( a scene from Mischief Makers, Truffaut's film)

Children are like that, innocent and receiving; but not always. They could be caring and at the same time irritating and insulting. They could bring out that criminal hidden inside you by their insistent and persistent mischief. They could be truant and wayward. But what makes them distinct from the grownups is their ability to receive. They could receive even a snake bite without any complaint. They do not suspect people and creatures. Children do not anticipate danger. They could face an atomic explosion right in front of their eyes with a smile. What make them scared are the frightened faces of their parents. If parents stand smiling, children also would smile. They would overcome hardships if at all they feel, by sleeping. They will sleep till they find themselves ready to face the reality. By that time the atrocious events might have taken place. If there is a loving being around, they would not even cry. Even if they cry, they do so because they do not know how to explain the inexplicable.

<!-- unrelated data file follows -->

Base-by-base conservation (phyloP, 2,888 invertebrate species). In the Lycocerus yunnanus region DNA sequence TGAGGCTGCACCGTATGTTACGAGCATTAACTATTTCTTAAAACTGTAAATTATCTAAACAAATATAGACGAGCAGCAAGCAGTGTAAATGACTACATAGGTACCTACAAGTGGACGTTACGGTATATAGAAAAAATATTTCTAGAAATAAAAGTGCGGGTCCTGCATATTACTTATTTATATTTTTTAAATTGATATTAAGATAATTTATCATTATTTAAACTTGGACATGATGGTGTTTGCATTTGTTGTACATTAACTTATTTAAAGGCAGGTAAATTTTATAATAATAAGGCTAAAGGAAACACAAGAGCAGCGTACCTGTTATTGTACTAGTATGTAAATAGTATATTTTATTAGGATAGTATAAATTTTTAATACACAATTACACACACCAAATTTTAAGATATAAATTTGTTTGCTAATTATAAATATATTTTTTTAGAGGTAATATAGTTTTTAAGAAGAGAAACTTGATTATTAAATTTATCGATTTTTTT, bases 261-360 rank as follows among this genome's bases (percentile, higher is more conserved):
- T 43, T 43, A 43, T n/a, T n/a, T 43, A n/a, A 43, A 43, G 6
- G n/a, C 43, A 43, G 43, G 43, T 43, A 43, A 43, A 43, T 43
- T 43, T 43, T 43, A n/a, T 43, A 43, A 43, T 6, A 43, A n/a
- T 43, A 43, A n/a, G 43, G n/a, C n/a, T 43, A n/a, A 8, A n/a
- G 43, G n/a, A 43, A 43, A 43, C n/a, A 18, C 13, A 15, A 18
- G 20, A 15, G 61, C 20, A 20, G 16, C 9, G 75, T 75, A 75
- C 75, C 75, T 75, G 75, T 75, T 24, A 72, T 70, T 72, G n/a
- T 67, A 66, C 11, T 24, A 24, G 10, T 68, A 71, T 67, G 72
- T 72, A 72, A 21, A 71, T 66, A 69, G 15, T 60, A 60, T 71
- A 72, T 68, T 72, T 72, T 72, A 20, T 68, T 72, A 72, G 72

The other day, a mother and two children got into the same bus which I was travelling in to the city. The bus was rather empty. But as the young mother could not handle both the small boys, she rushed one of them to my seat which could accommodate three and she sat next to the child with the other child on her lap. The moment bus moved the child on her lap fell asleep. I knew that the next was the other one’s turn. Sooner than later I felt that small burden on my side. I smiled and looked at him. He had already gone into a deep sleep. His mother was embarrassed. She was looking at me with apologetic eyes and was making vain efforts to pull him away while balancing the other child on her lap. I told her that it was okay. I let him sleep on my side and later when my stop came I took him up, laid him on the seat which had now become a small bed of sorts and came out. Today, in the train, while coming from the meeting, I saw a four year old child coming with his father and finding his nest on the lap of a young man in his early twenties and sleeping away as if it was his mother’s lap. Perhaps, what attracted me most was the young man’s selfless act of cuddling the child to his chest as if he was his mother.